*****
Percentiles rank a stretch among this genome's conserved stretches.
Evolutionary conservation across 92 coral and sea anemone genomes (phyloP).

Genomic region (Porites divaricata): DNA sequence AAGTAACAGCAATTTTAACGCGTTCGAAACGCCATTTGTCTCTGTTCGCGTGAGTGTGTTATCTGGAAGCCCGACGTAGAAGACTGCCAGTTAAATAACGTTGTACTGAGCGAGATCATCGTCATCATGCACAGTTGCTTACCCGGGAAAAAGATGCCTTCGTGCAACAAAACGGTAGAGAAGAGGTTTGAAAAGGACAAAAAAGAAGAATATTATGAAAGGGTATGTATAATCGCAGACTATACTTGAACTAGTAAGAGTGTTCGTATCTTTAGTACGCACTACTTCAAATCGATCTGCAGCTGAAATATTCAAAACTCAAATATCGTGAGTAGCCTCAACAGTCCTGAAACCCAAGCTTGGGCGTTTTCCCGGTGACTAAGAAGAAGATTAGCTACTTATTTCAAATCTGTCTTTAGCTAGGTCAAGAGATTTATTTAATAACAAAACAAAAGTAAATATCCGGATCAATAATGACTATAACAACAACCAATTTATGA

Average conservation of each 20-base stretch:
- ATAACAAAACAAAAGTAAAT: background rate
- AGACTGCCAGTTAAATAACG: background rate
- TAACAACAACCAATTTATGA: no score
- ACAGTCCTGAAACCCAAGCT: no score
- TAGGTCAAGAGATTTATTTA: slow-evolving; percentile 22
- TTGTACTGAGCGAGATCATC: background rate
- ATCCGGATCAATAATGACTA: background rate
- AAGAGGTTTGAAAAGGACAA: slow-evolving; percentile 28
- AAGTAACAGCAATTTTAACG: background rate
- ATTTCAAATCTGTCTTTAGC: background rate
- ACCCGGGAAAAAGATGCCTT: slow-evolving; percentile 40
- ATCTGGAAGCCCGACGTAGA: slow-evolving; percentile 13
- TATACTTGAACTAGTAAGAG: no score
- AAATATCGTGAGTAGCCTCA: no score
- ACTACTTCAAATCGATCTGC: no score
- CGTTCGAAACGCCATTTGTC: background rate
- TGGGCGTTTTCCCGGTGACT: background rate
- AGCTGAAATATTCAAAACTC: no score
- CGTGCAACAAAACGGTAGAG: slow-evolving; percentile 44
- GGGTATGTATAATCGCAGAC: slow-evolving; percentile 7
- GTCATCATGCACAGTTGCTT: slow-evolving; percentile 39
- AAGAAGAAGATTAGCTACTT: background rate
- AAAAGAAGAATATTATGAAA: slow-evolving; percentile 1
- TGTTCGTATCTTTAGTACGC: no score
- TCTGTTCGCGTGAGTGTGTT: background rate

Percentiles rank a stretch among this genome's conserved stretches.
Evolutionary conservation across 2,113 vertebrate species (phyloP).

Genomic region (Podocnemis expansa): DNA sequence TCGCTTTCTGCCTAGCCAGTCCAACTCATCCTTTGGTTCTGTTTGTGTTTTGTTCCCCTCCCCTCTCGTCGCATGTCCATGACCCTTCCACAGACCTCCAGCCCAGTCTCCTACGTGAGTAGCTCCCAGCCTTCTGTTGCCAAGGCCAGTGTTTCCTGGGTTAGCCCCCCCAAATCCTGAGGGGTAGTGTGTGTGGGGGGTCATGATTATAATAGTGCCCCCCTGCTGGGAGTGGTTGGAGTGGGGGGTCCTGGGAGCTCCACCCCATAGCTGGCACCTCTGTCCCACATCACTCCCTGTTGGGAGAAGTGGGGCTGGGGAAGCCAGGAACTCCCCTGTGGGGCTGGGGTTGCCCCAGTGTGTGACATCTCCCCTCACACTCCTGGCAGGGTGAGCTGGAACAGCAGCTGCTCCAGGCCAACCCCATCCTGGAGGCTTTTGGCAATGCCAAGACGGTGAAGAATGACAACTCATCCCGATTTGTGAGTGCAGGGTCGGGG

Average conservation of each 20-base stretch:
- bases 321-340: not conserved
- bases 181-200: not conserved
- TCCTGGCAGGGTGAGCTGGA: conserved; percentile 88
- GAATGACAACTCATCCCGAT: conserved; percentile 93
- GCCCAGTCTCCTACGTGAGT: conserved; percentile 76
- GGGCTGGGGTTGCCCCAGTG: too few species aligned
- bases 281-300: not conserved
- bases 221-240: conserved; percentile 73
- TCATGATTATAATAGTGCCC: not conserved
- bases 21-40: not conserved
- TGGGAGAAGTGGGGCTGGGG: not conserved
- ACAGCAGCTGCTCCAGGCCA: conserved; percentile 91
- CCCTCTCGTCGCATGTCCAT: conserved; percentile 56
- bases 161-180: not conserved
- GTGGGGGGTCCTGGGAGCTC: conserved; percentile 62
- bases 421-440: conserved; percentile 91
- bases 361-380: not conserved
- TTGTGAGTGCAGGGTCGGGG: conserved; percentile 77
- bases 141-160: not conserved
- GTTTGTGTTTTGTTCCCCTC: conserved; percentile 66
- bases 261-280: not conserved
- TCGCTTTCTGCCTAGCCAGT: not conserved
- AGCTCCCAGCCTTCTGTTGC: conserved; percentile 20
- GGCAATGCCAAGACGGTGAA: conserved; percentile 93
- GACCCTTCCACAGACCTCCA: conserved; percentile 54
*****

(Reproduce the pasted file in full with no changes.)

Percentiles rank a stretch among this genome's conserved stretches.
Evolutionary conservation across 92 coral and sea anemone genomes (phyloP).

Genomic region (Porites divaricata): DNA sequence AAGTAACAGCAATTTTAACGCGTTCGAAACGCCATTTGTCTCTGTTCGCGTGAGTGTGTTATCTGGAAGCCCGACGTAGAAGACTGCCAGTTAAATAACGTTGTACTGAGCGAGATCATCGTCATCATGCACAGTTGCTTACCCGGGAAAAAGATGCCTTCGTGCAACAAAACGGTAGAGAAGAGGTTTGAAAAGGACAAAAAAGAAGAATATTATGAAAGGGTATGTATAATCGCAGACTATACTTGAACTAGTAAGAGTGTTCGTATCTTTAGTACGCACTACTTCAAATCGATCTGCAGCTGAAATATTCAAAACTCAAATATCGTGAGTAGCCTCAACAGTCCTGAAACCCAAGCTTGGGCGTTTTCCCGGTGACTAAGAAGAAGATTAGCTACTTATTTCAAATCTGTCTTTAGCTAGGTCAAGAGATTTATTTAATAACAAAACAAAAGTAAATATCCGGATCAATAATGACTATAACAACAACCAATTTATGA

Average conservation of each 20-base stretch:
- ATAACAAAACAAAAGTAAAT: background rate
- AGACTGCCAGTTAAATAACG: background rate
- TAACAACAACCAATTTATGA: no score
- ACAGTCCTGAAACCCAAGCT: no score
- TAGGTCAAGAGATTTATTTA: slow-evolving; percentile 22
- TTGTACTGAGCGAGATCATC: background rate
- ATCCGGATCAATAATGACTA: background rate
- AAGAGGTTTGAAAAGGACAA: slow-evolving; percentile 28
- AAGTAACAGCAATTTTAACG: background rate
- ATTTCAAATCTGTCTTTAGC: background rate
- ACCCGGGAAAAAGATGCCTT: slow-evolving; percentile 40
- ATCTGGAAGCCCGACGTAGA: slow-evolving; percentile 13
- TATACTTGAACTAGTAAGAG: no score
- AAATATCGTGAGTAGCCTCA: no score
- ACTACTTCAAATCGATCTGC: no score
- CGTTCGAAACGCCATTTGTC: background rate
- TGGGCGTTTTCCCGGTGACT: background rate
- AGCTGAAATATTCAAAACTC: no score
- CGTGCAACAAAACGGTAGAG: slow-evolving; percentile 44
- GGGTATGTATAATCGCAGAC: slow-evolving; percentile 7
- GTCATCATGCACAGTTGCTT: slow-evolving; percentile 39
- AAGAAGAAGATTAGCTACTT: background rate
- AAAAGAAGAATATTATGAAA: slow-evolving; percentile 1
- TGTTCGTATCTTTAGTACGC: no score
- TCTGTTCGCGTGAGTGTGTT: background rate

Percentiles rank a stretch among this genome's conserved stretches.
Evolutionary conservation across 2,113 vertebrate species (phyloP).

Genomic region (Podocnemis expansa): DNA sequence TCGCTTTCTGCCTAGCCAGTCCAACTCATCCTTTGGTTCTGTTTGTGTTTTGTTCCCCTCCCCTCTCGTCGCATGTCCATGACCCTTCCACAGACCTCCAGCCCAGTCTCCTACGTGAGTAGCTCCCAGCCTTCTGTTGCCAAGGCCAGTGTTTCCTGGGTTAGCCCCCCCAAATCCTGAGGGGTAGTGTGTGTGGGGGGTCATGATTATAATAGTGCCCCCCTGCTGGGAGTGGTTGGAGTGGGGGGTCCTGGGAGCTCCACCCCATAGCTGGCACCTCTGTCCCACATCACTCCCTGTTGGGAGAAGTGGGGCTGGGGAAGCCAGGAACTCCCCTGTGGGGCTGGGGTTGCCCCAGTGTGTGACATCTCCCCTCACACTCCTGGCAGGGTGAGCTGGAACAGCAGCTGCTCCAGGCCAACCCCATCCTGGAGGCTTTTGGCAATGCCAAGACGGTGAAGAATGACAACTCATCCCGATTTGTGAGTGCAGGGTCGGGG

Average conservation of each 20-base stretch:
- bases 321-340: not conserved
- bases 181-200: not conserved
- TCCTGGCAGGGTGAGCTGGA: conserved; percentile 88
- GAATGACAACTCATCCCGAT: conserved; percentile 93
- GCCCAGTCTCCTACGTGAGT: conserved; percentile 76
- GGGCTGGGGTTGCCCCAGTG: too few species aligned
- bases 281-300: not conserved
- bases 221-240: conserved; percentile 73
- TCATGATTATAATAGTGCCC: not conserved
- bases 21-40: not conserved
- TGGGAGAAGTGGGGCTGGGG: not conserved
- ACAGCAGCTGCTCCAGGCCA: conserved; percentile 91
- CCCTCTCGTCGCATGTCCAT: conserved; percentile 56
- bases 161-180: not conserved
- GTGGGGGGTCCTGGGAGCTC: conserved; percentile 62
- bases 421-440: conserved; percentile 91
- bases 361-380: not conserved
- TTGTGAGTGCAGGGTCGGGG: conserved; percentile 77
- bases 141-160: not conserved
- GTTTGTGTTTTGTTCCCCTC: conserved; percentile 66
- bases 261-280: not conserved
- TCGCTTTCTGCCTAGCCAGT: not conserved
- AGCTCCCAGCCTTCTGTTGC: conserved; percentile 20
- GGCAATGCCAAGACGGTGAA: conserved; percentile 93
- GACCCTTCCACAGACCTCCA: conserved; percentile 54